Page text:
I’m not sure what the solution is. But I think it is a problem.

jazzythephoenix said

The solution is to find ways to talk to young children in the classroom using words they can understand. Children can’t understand something as complex as rape, but they can understand respecting personal boundaries and personal spaces. They can understand that we don’t touch other bodies without explicit permission be it in a rough way or in a perceived gentle way. I have had to stop what we’re doing in the classroom when i hear someone saying but it was just a hug. No it isn’t. Forcing yourself on another person no matter how is unacceptable and having this understanding when young is important. Teaching them that it’s okay to say no is also a great way.

Racism can be addressed when you discuss differences and diversity. There are a ton of books that can address this. It helps to have accurate representation of cultures in the classroom. Make sure you get rid of stereotyped views. When teaching about a new culture make sure you’re treating it as a real thing, not just something to be learned about in a book. Making the associations with real living human beings stops children from being different races as others.

Sexism can be addressed when you hear a child tell another child “ew, that’s for girls!” In my classroom, they know that nothing is for girls or boys. Colors belong to everyone. Clothes and toys belong to everyone. If it makes you happy, you can like it or share it. When I hear children saying that ugh, that’s girly i talk to them why something being girly is bad? And then I give examples of great women. I provide role models and examples.

Violence is a big topic constantly. Guns are not permitted in the classroom. They understand that pretending to use weapons is not allowed in my class. They understand why. We discuss that weapons hurt people. Not just one person but many people. Violence destroys families. Hurting is never okay no matter in what way.

In these examples, the oldest children are 5. And they get it. It’s not hard to talk to kids, it takes effort on the adult’s part. As kids age and mature these topics can continue to be talked about in more abstract ways, but making sure they get the basics is important. Children are so much smarter than most people give them credit for. The solution is to stop treating kids like idiots. They are constantly soaking up everything in their lives, why not  let them soak up some good?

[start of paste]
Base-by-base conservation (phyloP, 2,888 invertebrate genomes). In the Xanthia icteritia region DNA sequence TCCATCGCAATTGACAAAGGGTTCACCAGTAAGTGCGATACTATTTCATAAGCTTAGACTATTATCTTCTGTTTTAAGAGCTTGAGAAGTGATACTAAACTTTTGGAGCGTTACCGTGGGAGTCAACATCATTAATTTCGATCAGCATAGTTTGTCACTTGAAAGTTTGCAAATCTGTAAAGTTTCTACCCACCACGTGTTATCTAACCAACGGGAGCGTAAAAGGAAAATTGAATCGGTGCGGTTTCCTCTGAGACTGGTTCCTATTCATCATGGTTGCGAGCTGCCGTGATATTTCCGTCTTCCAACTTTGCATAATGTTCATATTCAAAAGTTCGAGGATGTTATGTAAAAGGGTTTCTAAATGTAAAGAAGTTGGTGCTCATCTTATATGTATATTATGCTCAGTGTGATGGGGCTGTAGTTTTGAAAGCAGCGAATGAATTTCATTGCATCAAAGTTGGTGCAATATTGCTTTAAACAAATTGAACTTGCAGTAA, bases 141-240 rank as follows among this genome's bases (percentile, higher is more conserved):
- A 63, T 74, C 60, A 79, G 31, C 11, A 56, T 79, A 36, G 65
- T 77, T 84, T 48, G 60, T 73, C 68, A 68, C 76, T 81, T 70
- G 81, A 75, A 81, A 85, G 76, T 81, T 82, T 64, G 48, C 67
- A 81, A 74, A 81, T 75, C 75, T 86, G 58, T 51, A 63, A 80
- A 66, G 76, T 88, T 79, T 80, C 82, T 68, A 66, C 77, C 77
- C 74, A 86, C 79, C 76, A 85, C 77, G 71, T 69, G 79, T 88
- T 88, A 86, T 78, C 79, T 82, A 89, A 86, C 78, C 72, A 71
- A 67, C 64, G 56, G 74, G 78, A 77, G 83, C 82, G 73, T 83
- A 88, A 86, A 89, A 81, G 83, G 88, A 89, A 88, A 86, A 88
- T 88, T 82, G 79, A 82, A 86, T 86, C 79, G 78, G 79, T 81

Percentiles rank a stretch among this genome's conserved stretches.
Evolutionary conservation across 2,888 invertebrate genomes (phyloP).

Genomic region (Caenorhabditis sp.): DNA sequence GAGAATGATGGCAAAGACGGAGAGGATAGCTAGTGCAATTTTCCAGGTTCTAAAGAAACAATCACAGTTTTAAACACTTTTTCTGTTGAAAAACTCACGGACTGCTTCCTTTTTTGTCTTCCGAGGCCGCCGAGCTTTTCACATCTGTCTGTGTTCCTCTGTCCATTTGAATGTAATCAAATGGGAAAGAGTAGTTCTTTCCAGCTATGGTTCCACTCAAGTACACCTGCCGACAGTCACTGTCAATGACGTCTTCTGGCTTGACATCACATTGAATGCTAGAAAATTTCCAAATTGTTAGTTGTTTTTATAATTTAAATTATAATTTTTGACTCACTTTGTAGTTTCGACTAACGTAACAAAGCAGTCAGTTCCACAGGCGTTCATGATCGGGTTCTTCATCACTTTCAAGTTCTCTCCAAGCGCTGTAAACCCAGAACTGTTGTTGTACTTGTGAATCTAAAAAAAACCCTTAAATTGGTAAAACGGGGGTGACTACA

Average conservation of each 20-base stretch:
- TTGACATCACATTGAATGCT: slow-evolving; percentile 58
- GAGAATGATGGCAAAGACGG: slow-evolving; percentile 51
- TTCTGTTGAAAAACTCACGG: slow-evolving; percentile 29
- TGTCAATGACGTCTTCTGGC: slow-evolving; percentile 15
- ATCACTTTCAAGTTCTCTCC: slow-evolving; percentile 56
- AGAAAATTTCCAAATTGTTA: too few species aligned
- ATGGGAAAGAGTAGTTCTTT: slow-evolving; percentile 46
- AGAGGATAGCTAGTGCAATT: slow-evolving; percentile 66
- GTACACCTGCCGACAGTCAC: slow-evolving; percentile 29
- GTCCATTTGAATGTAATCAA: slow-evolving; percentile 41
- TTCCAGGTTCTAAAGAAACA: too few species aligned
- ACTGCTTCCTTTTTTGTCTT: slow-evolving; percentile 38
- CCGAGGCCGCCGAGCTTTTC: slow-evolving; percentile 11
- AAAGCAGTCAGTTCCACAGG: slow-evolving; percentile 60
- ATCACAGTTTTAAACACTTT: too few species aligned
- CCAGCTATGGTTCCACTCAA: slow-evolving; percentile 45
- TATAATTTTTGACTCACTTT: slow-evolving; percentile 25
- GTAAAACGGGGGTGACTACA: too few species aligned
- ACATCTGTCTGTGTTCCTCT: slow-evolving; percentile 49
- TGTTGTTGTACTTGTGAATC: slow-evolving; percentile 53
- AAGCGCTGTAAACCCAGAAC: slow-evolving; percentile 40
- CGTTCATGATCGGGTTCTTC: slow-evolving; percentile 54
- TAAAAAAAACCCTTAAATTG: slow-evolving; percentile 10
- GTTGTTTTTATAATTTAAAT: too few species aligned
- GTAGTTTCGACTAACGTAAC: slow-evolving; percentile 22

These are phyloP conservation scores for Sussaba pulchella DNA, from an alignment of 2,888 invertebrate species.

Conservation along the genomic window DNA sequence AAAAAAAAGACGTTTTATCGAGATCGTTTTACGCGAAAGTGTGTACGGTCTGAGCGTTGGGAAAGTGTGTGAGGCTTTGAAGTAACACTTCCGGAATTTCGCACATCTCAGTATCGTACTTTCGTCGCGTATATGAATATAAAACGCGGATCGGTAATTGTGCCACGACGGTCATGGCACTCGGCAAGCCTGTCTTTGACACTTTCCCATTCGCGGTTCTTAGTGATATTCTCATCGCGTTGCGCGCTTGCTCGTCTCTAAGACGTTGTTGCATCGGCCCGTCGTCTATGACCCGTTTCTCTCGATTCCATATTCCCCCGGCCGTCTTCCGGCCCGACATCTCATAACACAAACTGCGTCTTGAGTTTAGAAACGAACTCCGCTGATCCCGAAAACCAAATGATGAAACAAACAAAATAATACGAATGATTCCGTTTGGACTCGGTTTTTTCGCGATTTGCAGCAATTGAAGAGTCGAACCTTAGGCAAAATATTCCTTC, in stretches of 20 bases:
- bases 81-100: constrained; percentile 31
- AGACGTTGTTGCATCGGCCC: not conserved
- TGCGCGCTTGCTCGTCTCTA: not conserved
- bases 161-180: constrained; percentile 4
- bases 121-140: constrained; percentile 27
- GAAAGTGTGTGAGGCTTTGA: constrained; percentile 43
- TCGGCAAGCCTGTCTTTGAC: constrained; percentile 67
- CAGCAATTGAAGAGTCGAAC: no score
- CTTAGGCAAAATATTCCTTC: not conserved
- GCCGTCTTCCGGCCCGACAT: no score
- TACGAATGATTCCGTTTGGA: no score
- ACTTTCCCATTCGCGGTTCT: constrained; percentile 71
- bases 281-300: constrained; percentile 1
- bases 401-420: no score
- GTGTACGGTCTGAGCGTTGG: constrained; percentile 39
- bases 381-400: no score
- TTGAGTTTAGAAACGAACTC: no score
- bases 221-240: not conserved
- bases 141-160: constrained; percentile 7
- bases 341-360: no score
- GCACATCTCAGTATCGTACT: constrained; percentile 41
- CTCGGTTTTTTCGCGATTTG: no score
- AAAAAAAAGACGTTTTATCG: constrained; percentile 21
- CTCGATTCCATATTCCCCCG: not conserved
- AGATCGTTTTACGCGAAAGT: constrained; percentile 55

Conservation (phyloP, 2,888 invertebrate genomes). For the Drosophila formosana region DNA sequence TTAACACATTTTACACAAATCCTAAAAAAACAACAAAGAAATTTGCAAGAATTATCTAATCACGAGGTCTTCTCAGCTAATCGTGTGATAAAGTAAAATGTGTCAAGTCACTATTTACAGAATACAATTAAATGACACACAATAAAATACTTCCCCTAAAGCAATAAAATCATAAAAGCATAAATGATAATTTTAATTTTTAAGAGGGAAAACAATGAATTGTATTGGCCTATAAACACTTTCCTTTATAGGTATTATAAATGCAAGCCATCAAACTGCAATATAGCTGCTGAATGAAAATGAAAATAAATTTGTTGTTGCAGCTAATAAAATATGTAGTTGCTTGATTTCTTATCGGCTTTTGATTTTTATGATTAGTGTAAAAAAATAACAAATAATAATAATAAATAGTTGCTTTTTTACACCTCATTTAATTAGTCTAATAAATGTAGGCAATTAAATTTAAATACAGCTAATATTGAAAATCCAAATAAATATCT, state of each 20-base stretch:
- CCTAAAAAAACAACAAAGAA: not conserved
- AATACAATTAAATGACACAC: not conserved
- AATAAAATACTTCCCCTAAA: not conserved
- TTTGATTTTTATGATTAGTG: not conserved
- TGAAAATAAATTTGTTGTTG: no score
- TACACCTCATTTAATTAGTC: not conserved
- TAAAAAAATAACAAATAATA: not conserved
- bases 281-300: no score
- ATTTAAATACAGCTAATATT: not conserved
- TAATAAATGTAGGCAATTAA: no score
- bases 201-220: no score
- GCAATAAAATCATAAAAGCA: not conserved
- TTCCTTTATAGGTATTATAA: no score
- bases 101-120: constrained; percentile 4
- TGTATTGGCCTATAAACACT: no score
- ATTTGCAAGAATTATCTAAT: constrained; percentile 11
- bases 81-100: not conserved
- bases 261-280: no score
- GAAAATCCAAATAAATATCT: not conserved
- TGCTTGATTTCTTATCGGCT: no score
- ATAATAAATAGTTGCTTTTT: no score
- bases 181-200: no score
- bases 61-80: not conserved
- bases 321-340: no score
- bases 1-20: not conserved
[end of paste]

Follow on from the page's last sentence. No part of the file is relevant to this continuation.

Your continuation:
I’m ending my rant now. I just have a lot of feelings.

realsocialskills said:

I agree with most of this, but I wouldn’t put pretend weapons in that category. I think there’s a fundamental difference between pretend weapons that everyone agrees are pretend, and actual sexism, actual racism, and actual boundary violations.

I think it’s really important to be clear on the difference. People can agree to play laser tag with pretend guns, have lots of fun, and not hurt anyone. People who decide to ignore no and touch people without permission always end up hurting people. They’re not at all the same.

Even aside from that, I don’t think it’s a good idea to teach kids that weapons are always bad and that it’s never ok to hurt people. Because it’s not true - we live in a violent world, and sometimes protecting people involves hurting people who want to hurt them. Sometimes you can’t protect people without hurting anyone.

Hopefully your students aren’t in a position where they have to hurt people in order to protect themselves or others (although some of them might be), but all of them are old enough to know that the world works that way sometimes and old enough to need to start thinking about it.

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Literature lets you see leaders and others from the inside. You share the sense of what they’re thinking and feeling. In real life, you’re usually at some distance and things are prepared, polished. With literature, you can see the whole messy collection of things that happen inside our heads.

Why one Harvard professor assigns works of literature to his business school students. (via millionsmillions)

It’s such a comfort to know that other people’s brains are messy, too.

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it's simple like a mountain is simple: Basic Media Literacy Questions


1. Who created the media in question?

2. Who was the intended audience?

3. What message are they attempting to create to that audience?

4. Does the message intended, or the tropes included (intended or not) fall into a larger pattern in that society?  How far back does it go?  How broadly does it reach? (across genre, across media types, etc.)

5. Does the messages and tropes consistently differ based on whether the characters or people portrayed are of certain race, gender, class, sexual orientation, etc. etc.?  Are certain expectations of made of some but not others?  Are some activities considered bad for some good for others?

6. How do audiences respond to the various characters/people portrayed? Are certain expectations of made of some but not others?  Are some activities considered bad for some good for others?

You don’t have to be a scholar - just pay attention to media.  This can work for fictional media as much as news coverage.